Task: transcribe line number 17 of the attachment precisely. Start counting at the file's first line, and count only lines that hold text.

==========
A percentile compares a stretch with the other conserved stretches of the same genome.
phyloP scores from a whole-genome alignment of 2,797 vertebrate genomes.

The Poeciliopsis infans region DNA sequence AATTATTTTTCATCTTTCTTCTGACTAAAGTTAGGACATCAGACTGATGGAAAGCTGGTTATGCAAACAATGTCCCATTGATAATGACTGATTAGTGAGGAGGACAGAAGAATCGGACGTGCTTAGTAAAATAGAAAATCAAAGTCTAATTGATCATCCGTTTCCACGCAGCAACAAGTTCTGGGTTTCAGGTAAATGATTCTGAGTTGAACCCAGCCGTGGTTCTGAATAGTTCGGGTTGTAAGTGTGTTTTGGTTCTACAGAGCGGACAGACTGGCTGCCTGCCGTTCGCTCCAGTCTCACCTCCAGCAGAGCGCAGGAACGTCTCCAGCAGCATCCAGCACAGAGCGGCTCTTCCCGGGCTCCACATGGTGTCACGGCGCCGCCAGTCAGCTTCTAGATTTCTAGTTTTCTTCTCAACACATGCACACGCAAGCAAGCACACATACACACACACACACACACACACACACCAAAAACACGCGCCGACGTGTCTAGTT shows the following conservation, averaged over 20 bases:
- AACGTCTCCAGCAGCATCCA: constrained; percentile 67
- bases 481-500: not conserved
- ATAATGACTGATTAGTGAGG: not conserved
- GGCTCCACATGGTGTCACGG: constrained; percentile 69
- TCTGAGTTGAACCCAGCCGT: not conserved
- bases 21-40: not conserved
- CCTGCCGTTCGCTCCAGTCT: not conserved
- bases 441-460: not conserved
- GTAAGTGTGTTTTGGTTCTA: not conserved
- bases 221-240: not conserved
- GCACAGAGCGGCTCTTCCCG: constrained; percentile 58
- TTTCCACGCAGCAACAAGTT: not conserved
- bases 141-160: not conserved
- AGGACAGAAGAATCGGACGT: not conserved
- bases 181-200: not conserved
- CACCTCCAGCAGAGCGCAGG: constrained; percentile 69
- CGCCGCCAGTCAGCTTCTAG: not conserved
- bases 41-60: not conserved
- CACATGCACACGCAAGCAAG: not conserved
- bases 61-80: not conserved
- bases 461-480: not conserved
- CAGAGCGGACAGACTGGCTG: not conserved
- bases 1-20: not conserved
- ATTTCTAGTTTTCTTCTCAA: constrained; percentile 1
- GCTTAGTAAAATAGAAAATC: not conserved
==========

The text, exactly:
- AGGACAGAAGAATCGGACGT: not conserved